Who owns the customer experience? You, me. Everybody.

Who owns the customer experience? You, me. Everybody.

One of my favorite work/business quotes is "To the customer, you ARE the company."  I recently started following Don Peppers on LinkedIn and he wrote a nice post on customer service underscoring that knowing what your organization does is crucial to great service:

A colleague of mine used to do consulting work for restaurant chains. He said in evaluating any sit-down restaurant he visited, there were two things he absolutely insisted that every single employee should know, from maitre d’ to the kitchen clean-up crew:

  1. What was on the menu, and
  2. How to seat a guest.

This is a great analogy for the way most businesses should train their people. Everyone, no matter what their function – HR, accounting, sales, service, engineering – everyone should know what the business offers customers, and how to serve these customers, as well.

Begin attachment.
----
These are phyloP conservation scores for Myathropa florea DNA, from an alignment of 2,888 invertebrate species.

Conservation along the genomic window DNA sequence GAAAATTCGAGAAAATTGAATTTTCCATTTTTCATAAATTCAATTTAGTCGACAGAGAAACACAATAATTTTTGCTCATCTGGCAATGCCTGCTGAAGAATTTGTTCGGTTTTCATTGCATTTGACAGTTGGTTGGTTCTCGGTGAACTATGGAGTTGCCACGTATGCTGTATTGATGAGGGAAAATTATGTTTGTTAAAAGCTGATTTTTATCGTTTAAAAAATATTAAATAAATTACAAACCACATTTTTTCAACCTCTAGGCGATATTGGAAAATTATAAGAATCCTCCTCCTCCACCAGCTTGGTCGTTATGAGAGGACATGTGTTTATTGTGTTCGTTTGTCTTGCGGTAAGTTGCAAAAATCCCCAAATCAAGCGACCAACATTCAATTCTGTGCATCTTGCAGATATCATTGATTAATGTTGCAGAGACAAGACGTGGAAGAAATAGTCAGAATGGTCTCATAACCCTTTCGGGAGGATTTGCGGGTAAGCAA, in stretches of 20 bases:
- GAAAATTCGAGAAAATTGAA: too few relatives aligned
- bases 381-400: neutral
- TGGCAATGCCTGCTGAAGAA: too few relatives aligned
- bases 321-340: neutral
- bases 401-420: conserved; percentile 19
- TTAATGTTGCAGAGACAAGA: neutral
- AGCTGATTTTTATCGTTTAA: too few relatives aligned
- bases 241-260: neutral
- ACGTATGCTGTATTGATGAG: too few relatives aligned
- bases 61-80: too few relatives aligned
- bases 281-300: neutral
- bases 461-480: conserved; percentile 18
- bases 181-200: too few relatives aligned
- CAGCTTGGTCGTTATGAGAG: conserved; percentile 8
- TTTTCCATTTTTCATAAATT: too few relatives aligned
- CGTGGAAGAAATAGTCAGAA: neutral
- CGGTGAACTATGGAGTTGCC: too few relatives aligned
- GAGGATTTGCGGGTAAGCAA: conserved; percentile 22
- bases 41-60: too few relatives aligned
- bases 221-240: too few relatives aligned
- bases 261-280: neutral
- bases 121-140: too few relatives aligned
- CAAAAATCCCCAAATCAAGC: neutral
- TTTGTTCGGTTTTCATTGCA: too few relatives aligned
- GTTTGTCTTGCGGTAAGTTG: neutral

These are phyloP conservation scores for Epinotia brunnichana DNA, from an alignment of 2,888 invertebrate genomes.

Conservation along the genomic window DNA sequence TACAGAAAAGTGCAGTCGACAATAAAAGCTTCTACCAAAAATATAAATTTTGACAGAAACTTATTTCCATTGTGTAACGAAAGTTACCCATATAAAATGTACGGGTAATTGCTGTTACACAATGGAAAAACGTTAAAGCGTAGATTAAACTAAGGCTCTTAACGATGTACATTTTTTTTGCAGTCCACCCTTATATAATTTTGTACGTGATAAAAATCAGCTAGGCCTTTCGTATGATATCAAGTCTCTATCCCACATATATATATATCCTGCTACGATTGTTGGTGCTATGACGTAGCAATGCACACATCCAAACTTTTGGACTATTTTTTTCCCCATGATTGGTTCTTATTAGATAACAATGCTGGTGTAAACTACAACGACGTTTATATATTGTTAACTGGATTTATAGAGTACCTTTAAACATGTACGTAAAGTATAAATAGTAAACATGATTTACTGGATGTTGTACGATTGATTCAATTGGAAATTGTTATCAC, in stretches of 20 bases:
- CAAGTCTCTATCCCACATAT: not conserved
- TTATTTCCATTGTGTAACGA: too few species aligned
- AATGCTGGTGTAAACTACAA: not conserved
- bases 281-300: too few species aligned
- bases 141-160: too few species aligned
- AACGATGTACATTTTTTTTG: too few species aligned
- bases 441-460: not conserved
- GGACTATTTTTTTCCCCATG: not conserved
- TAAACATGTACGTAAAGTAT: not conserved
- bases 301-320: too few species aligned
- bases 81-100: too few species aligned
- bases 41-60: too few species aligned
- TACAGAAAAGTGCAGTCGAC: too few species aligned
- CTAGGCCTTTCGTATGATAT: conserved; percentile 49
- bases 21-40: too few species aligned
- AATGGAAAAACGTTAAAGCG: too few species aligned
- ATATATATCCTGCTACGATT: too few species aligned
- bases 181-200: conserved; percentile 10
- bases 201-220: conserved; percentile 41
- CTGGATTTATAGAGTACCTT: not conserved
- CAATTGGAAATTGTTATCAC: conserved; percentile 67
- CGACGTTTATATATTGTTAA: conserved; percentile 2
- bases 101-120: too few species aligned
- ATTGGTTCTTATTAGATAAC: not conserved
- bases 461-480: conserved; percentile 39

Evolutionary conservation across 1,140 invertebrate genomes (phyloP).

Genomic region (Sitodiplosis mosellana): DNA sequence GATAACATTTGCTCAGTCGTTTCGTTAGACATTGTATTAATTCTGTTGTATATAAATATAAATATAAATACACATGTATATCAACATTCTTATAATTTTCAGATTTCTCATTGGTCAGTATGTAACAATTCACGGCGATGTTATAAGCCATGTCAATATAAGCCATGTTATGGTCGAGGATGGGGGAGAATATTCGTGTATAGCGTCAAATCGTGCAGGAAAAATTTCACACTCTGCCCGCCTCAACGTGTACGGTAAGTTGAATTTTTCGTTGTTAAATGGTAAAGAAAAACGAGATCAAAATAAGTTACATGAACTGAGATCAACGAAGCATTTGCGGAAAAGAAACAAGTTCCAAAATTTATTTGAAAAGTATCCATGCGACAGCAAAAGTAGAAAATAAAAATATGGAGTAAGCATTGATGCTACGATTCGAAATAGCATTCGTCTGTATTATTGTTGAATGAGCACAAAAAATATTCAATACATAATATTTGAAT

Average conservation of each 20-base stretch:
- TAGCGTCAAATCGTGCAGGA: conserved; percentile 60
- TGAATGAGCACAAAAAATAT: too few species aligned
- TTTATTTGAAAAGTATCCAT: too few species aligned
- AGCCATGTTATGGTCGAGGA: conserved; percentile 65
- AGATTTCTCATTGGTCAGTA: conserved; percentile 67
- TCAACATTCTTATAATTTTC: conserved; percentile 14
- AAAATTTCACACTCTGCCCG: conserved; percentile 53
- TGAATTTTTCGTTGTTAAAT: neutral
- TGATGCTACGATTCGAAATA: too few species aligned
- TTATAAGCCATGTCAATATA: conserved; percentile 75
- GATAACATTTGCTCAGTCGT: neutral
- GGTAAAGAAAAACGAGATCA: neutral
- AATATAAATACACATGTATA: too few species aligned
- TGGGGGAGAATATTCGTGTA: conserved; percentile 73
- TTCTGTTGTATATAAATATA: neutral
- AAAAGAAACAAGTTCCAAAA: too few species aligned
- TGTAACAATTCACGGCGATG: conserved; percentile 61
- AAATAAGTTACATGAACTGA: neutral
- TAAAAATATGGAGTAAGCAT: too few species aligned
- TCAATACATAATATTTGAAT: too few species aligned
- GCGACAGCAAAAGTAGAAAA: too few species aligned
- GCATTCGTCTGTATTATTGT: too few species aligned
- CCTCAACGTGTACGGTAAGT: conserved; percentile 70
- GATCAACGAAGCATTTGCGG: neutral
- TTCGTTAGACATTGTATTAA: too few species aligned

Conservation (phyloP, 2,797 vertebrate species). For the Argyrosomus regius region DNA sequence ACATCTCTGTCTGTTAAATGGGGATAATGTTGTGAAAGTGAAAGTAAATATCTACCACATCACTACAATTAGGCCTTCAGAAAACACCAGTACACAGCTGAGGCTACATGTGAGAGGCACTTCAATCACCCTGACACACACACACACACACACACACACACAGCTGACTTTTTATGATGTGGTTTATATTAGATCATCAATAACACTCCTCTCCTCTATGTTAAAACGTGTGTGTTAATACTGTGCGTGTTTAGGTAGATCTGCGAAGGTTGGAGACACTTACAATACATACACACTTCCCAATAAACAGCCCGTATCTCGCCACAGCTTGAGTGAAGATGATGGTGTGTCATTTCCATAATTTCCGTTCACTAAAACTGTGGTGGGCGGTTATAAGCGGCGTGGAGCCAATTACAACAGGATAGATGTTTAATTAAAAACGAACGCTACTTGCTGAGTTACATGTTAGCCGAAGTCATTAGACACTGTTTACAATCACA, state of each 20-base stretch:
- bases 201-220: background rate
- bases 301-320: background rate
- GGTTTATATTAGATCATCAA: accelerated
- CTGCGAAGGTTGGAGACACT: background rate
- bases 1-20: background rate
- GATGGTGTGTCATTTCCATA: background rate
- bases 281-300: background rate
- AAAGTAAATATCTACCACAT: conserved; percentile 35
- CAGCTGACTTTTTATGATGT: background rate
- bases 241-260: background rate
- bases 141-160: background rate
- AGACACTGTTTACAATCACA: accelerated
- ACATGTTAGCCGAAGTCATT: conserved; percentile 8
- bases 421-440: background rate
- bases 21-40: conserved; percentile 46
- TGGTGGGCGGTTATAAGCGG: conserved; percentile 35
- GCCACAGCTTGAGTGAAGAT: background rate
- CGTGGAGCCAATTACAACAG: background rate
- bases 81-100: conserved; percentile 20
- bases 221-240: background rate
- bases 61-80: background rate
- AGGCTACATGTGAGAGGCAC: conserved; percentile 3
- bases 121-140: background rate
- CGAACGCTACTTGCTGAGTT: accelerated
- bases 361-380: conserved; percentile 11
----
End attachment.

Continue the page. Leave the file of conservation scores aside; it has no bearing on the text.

This is great advice for training. But I was pleased to see Peppers take it to the next step, which is why I bookmarked the article.  Emphasis mine in the quote below:

A significant side benefit of this whole idea is that when everyone at a company knows not just what’s on offer but also the right way to treat customers, the culture at the firm will cohere around building the business. Workers who are united by a common vision of what the company’s mission is are more likely to make the right decision in difficult or problematic circumstances.

My only criticism is that this needs to be more than a "side benefit." I don't think it's a foregone conclusion that staff who understand what the organization does and how to serve the customer automatically "get" the company's mission, or buy-in to your leadership vision. Does your staff know why what you do is important to the customer? Do they know whether how your organization does it is unique or deeply personal to customers? I think when leadership "starts with why" you'll get both buy-in and understanding first, and the "what" (including great customer service) becomes easier to achieve.

Read Don Pepper's full post on LinkedIn

To be successful, put happiness first

To be successful, put happiness first

Wanted: Tolerance for ambiguity

Wanted: Tolerance for ambiguity